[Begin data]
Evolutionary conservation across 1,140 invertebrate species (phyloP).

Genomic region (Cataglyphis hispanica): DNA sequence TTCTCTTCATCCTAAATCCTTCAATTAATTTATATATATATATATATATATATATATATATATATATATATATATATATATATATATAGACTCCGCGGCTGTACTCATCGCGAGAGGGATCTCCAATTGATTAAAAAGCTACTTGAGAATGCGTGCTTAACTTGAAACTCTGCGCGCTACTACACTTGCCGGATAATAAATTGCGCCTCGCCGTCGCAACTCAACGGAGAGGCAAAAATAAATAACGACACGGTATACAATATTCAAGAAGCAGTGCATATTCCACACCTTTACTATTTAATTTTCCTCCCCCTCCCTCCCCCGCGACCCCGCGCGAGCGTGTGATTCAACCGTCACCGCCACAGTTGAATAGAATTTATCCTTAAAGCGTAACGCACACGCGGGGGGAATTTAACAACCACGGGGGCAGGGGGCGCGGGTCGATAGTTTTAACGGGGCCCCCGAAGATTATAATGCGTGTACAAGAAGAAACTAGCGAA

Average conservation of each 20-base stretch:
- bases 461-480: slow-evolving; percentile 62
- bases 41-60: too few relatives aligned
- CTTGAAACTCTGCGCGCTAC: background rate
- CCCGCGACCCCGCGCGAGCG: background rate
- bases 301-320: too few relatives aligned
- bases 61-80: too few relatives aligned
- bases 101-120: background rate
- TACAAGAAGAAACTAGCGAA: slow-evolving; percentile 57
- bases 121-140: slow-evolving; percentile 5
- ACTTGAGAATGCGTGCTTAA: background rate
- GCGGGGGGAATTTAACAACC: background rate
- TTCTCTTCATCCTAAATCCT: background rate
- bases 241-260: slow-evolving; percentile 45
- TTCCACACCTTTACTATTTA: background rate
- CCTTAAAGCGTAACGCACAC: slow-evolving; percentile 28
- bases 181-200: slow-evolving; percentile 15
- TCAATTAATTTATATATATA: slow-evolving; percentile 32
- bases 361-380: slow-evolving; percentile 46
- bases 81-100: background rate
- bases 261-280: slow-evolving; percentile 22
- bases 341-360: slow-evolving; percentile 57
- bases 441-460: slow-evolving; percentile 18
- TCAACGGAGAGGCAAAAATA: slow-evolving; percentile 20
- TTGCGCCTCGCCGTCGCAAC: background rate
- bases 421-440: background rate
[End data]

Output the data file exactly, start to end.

Evolutionary conservation across 1,140 invertebrate species (phyloP).

Genomic region (Cataglyphis hispanica): DNA sequence TTCTCTTCATCCTAAATCCTTCAATTAATTTATATATATATATATATATATATATATATATATATATATATATATATATATATATATAGACTCCGCGGCTGTACTCATCGCGAGAGGGATCTCCAATTGATTAAAAAGCTACTTGAGAATGCGTGCTTAACTTGAAACTCTGCGCGCTACTACACTTGCCGGATAATAAATTGCGCCTCGCCGTCGCAACTCAACGGAGAGGCAAAAATAAATAACGACACGGTATACAATATTCAAGAAGCAGTGCATATTCCACACCTTTACTATTTAATTTTCCTCCCCCTCCCTCCCCCGCGACCCCGCGCGAGCGTGTGATTCAACCGTCACCGCCACAGTTGAATAGAATTTATCCTTAAAGCGTAACGCACACGCGGGGGGAATTTAACAACCACGGGGGCAGGGGGCGCGGGTCGATAGTTTTAACGGGGCCCCCGAAGATTATAATGCGTGTACAAGAAGAAACTAGCGAA

Average conservation of each 20-base stretch:
- bases 461-480: slow-evolving; percentile 62
- bases 41-60: too few relatives aligned
- CTTGAAACTCTGCGCGCTAC: background rate
- CCCGCGACCCCGCGCGAGCG: background rate
- bases 301-320: too few relatives aligned
- bases 61-80: too few relatives aligned
- bases 101-120: background rate
- TACAAGAAGAAACTAGCGAA: slow-evolving; percentile 57
- bases 121-140: slow-evolving; percentile 5
- ACTTGAGAATGCGTGCTTAA: background rate
- GCGGGGGGAATTTAACAACC: background rate
- TTCTCTTCATCCTAAATCCT: background rate
- bases 241-260: slow-evolving; percentile 45
- TTCCACACCTTTACTATTTA: background rate
- CCTTAAAGCGTAACGCACAC: slow-evolving; percentile 28
- bases 181-200: slow-evolving; percentile 15
- TCAATTAATTTATATATATA: slow-evolving; percentile 32
- bases 361-380: slow-evolving; percentile 46
- bases 81-100: background rate
- bases 261-280: slow-evolving; percentile 22
- bases 341-360: slow-evolving; percentile 57
- bases 441-460: slow-evolving; percentile 18
- TCAACGGAGAGGCAAAAATA: slow-evolving; percentile 20
- TTGCGCCTCGCCGTCGCAAC: background rate
- bases 421-440: background rate